Since the expansion of the European Union, the most recent wave of migration has been from surrounding European nations, particularly Eastern Europe, and increasingly Asia,[26] replacing North Africa as the major immigration area. Some 997,000 Romanians,[27] around 10 percent of them being Romanis,[28] are officially registered as living in Italy, replacing Albanians and Moroccans as the largest ethnic minority group.

As of 2009, the foreign born population origin of Italy was subdivided as follows: Europe (53.5%), Africa (22.3%), Asia (15.8%), the Americas (8.1%) and Oceania (0.06%). The distribution of foreign born population is largely uneven in Italy: 87.3% of immigrants live in the northern and central parts of the country (the most economically developed areas), while only 12.8% live in the southern half of the peninsula.

According to Eurostat, in 2010 there were 4.8 million foreign-born residents in Italy, corresponding to 8.0% of the total population. Of these, 3.2 million (5.3%) were born outside the EU and 1.6 million (2.6%) were born in another EU Member State.[29]

Population of Italy by nationality as of 1 January 2011
Nationality Population Percent
Italian &1000000005635800000000056,358,000 92.90%
Romanian &10000000000997000000000997,000 1.98%
North African &10000000000800000000000800,000 1.32%
Albanian &10000000000500000000000500,000 0.83%
Sub-Saharan Africa &10000000000307000000000307,000 0.36%
Ukrainian &10000000000180000000000180,000 0.30%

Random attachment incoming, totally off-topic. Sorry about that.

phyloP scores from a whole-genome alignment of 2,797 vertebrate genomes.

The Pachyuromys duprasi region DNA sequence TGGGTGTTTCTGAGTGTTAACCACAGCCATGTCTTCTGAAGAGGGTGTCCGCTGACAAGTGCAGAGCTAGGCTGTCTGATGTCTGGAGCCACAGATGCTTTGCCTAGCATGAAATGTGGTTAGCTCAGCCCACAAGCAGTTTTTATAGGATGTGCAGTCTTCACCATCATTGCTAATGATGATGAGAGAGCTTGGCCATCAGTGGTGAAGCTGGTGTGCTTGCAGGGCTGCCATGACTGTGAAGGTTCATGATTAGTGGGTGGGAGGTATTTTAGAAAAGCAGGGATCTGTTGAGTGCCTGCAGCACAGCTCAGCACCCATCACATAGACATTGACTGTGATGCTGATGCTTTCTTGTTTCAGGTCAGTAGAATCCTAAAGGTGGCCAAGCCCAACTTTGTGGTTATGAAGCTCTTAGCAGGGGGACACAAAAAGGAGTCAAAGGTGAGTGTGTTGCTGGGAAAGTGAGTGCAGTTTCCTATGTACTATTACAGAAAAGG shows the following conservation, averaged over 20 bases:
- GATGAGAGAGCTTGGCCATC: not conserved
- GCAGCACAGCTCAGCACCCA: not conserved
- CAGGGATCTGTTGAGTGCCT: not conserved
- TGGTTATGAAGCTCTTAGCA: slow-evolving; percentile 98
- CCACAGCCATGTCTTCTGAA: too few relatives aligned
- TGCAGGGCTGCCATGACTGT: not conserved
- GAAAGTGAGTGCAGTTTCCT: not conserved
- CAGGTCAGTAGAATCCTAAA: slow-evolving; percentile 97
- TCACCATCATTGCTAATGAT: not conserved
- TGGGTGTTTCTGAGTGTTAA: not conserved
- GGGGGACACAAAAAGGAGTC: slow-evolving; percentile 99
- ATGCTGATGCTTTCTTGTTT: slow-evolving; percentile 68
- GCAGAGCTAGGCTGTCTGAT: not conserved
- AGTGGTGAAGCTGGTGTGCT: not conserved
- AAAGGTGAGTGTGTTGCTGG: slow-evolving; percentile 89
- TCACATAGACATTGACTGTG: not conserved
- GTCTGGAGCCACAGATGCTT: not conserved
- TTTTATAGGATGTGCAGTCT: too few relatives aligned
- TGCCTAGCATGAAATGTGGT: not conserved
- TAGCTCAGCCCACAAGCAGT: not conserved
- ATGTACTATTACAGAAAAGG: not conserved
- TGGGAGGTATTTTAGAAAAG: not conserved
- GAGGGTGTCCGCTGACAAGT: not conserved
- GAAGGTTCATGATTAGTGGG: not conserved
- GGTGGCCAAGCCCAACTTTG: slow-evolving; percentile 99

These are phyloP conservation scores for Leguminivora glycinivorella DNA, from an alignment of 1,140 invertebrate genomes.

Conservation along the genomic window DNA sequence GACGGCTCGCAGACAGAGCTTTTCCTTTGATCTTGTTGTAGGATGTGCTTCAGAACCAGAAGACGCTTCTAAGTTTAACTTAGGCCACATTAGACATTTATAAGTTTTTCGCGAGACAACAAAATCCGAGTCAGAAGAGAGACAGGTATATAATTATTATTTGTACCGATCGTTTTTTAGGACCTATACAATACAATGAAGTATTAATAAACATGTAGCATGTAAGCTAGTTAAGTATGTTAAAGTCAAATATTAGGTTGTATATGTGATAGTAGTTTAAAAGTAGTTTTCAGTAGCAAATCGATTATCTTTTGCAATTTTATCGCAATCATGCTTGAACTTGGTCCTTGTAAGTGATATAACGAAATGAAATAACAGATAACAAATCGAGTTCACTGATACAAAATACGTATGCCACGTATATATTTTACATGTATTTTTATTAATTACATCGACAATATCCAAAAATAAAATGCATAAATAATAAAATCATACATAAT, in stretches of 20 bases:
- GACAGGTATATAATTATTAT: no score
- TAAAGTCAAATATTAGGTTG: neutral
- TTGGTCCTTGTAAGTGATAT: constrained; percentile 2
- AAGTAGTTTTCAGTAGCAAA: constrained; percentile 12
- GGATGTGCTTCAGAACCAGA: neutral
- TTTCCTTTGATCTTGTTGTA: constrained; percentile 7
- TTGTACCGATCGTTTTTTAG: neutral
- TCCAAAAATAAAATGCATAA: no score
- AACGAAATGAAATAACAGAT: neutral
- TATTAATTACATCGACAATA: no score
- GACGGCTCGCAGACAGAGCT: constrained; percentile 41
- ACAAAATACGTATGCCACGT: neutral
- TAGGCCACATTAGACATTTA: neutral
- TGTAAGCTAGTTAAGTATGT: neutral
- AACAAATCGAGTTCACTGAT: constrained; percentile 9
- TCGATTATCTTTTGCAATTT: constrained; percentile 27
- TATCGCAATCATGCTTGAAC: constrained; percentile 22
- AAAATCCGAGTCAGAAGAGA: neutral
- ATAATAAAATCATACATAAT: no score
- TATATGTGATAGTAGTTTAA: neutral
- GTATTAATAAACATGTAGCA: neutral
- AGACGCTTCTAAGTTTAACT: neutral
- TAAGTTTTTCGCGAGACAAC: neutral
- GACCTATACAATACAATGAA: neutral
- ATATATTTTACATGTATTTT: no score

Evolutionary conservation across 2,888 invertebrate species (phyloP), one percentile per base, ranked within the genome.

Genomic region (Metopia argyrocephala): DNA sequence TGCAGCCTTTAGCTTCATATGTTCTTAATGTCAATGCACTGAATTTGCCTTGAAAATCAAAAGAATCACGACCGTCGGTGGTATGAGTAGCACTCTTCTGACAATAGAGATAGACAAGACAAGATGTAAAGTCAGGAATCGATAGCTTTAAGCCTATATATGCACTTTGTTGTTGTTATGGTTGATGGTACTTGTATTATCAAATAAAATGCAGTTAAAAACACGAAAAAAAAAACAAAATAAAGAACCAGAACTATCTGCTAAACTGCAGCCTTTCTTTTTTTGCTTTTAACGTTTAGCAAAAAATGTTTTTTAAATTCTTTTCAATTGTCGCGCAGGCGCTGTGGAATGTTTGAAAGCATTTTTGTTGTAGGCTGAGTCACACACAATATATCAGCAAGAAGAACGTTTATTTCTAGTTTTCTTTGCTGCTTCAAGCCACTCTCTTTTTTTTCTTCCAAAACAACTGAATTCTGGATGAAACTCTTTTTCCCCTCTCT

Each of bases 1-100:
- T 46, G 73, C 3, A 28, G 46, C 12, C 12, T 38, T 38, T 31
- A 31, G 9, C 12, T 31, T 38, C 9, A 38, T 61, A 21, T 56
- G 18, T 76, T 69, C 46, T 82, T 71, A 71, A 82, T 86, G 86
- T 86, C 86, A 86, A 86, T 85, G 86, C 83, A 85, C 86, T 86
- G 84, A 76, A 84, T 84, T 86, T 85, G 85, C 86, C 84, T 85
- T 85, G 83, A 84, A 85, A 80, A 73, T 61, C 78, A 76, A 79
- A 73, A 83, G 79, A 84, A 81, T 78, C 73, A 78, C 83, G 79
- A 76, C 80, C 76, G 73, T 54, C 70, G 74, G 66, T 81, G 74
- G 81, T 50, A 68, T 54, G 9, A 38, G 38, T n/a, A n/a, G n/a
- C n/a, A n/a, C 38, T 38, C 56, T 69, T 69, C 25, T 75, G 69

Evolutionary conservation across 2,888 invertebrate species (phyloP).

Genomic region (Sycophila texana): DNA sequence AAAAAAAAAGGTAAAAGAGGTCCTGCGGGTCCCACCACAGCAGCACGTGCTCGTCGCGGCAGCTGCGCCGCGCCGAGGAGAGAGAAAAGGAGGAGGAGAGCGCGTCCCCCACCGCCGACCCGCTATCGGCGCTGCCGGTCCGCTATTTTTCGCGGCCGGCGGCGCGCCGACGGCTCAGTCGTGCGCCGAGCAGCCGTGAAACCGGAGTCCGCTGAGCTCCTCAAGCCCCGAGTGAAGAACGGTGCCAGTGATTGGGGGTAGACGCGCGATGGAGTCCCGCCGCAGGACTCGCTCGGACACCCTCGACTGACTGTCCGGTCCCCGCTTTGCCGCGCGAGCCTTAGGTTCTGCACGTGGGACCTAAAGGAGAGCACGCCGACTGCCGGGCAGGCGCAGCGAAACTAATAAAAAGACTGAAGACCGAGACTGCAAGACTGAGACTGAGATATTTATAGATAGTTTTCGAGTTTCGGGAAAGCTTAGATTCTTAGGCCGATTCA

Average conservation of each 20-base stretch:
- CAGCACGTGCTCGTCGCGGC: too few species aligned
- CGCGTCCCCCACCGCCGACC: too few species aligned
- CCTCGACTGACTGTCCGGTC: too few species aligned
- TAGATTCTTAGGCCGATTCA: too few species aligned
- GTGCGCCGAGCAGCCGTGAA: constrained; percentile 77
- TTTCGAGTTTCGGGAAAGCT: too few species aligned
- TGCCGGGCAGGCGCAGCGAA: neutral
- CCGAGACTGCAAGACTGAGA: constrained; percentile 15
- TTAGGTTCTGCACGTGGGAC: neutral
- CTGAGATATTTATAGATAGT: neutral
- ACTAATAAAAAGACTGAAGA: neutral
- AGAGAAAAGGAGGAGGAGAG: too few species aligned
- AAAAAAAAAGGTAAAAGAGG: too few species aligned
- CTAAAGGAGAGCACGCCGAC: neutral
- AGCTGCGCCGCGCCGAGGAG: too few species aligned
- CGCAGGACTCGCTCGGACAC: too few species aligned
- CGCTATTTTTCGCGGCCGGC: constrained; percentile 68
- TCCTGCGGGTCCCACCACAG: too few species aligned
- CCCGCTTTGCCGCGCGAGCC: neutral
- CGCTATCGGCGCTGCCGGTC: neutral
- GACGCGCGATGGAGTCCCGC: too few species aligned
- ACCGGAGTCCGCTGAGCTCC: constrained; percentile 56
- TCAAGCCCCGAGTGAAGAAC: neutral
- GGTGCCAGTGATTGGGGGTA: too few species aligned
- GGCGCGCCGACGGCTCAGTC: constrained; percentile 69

Asian (non-Chinese, Including Indians and Pakistanis) &10000000000500000000000500,000 0.82%
Chinesen &10000000000209000000000209,000 0.35%
Latin Americann &10000000000200000000000200,000 0.33%
Other (Mainly from other European nations and the Middle East) &10000000000710000000000710,000 1.17%

Languages

"Italophone" world. Dark blue:official language; green: secondary, widely spoken or understood; light blue: understood by some due to former colonisation.

Italy's official language is Italian. Ethnologue has estimated that there are about 55 million speakers of the language in Italy and a further 6.7 million outside of the country.[30] However, between 120 and 150 million people use Italian as a second or cultural language, worldwide.[31]

Italian, adopted by the state after the unification of Italy, is based on the Florentine variety of Tuscan and is somewhat intermediate between the Italo-Dalmatian languages and the Gallo-Romance languages. Its development was also influenced by the Germanic languages of the post-Roman invaders.

Italy has numerous dialects spoken all over the country. However, the establishment of a national education system has led to decrease in variation in the languages spoken across the country. Standardisation was further expanded in the 1950s and 1960s thanks to economic growth and the rise of mass media and television (the state broadcaster RAI helped set a standard Italian).

Several ethnic groups are legally recognized,[32] and a number of minority languages have co-official status alongside Italian in various parts of the country. French is co-official in the Valle d’Aosta—although in fact Franco-Provencal is more commonly spoken there. German has the same status in the province of South Tyrol as, in some parts of that province and in parts of the neighbouring Trentino, does Ladin. Slovene is officially recognised in the provinces of Trieste, Gorizia and Udine in Venezia Giulia.